The Nansen Legacy and Fulbright

Our names are Megan Lenss and Evan Patrohay, and we are joining the most recent Nansen Legacy cruise as US Fulbright Scholars. Fulbright, a program through the United States State Department, has granted us funding to complete yearlong research projects in Norway.

Megan, from Iowa City, Iowa, studies biological oceanography at the Norwegian Polar Institute and the University of Tromsø. Her project will address the dynamics of phytoplankton blooms in the Southern Ocean. Evan, from Charleston, South Carolina, studies at the University of Tromsø. His project uses a trait-based approach to understand sea ice meiofauna, small animals inhabiting the bottom of the sea ice, in the Arctic.

Megan Lenss (UiT). Photo: Pernille Amdahl (MET).

I am honored to be on this Nansen Legacy cruise. This cruise is my first professional expedition, and I am thrilled to be here. Although my Fulbright project is based in the Southern Ocean, my advisors are involved in dual pole research. 

The breadth of their expertise allows me to be involved in related projects at both ends of the globe. Norway has a long legacy in dual pole research, and I feel humbled to continue that work. Norway’s investment in science was deeply motivating to me when choosing to come here with Fulbright.

The network of scientists that I have met during my time here are incredibly friendly and eager to pass on their knowledge to the younger generation of scientists. It is exciting to be a young polar scientist at a time when the poles are facing such drastic change. I am motivated to gain a deeper understanding of the polar ecosystems so that we may develop effective ways to conserve and protect these precious places.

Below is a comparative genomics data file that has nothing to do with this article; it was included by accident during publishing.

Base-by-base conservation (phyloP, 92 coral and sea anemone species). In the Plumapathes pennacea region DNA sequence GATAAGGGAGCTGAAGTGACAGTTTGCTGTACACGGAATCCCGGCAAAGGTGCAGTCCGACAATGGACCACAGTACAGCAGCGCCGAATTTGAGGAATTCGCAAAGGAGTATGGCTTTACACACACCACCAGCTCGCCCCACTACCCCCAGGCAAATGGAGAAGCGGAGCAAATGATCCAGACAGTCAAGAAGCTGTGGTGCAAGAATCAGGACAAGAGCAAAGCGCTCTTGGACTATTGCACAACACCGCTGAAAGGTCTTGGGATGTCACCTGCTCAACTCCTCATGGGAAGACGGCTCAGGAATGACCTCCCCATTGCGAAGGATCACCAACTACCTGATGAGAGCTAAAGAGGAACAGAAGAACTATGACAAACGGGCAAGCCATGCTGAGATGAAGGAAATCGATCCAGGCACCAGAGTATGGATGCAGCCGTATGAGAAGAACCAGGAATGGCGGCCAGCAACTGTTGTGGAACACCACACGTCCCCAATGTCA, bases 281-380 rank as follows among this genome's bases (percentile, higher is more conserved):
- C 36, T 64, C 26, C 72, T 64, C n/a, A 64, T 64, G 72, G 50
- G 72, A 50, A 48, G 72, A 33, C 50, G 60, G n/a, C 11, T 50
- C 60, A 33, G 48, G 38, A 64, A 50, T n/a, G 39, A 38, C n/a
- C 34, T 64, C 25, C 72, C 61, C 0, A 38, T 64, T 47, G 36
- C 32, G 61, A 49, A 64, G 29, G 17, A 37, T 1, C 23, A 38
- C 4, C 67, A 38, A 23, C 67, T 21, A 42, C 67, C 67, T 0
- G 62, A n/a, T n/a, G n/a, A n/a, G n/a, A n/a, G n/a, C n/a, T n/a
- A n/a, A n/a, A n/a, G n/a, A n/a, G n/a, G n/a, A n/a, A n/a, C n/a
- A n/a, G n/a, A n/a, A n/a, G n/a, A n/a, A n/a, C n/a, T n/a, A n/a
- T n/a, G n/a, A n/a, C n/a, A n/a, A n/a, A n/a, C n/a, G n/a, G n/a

I hope to continue this work into a master’s degree at UiT in the fall. 

Megan on board Research Vessel Kronprins Haakon. Photo: Pernille Amdahl (MET)

Why did I choose to study in Norway? I really wanted to experience the Arctic firsthand. I live in a subtropical climate back home, so voyaging to over 80 degrees latitude with the Nansen Legacy is extremely exotic to me! 

The way the sea ice spreads endlessly in every direction blows the mind. When I return to the US I hope to work as an environmental engineer and policy maker, and I knew learning about the impacts of climate change on Arctic ecology would be a great asset to the work I will do. 

Evan Patrohay (UiT). Photo: Pernille Amdahl (MET). 

I am specifically studying ice meiofauna from a ‘trait-based approach,’ allowing me to learn how the characteristics of the animals change as the climate does. This approach can be used in any ecosystem, meaning what I have learned in the Arctic will be of use no matter where I go! 

My time in Norway has allowed me to meet and learn from people all over Europe. There is a wealth of knowledge to be learned from different backgrounds and I have appreciated this greatly.

Thumbs up! Evan on board RV Kronprins Haakon. Photo: Pernille Amdahl (MET)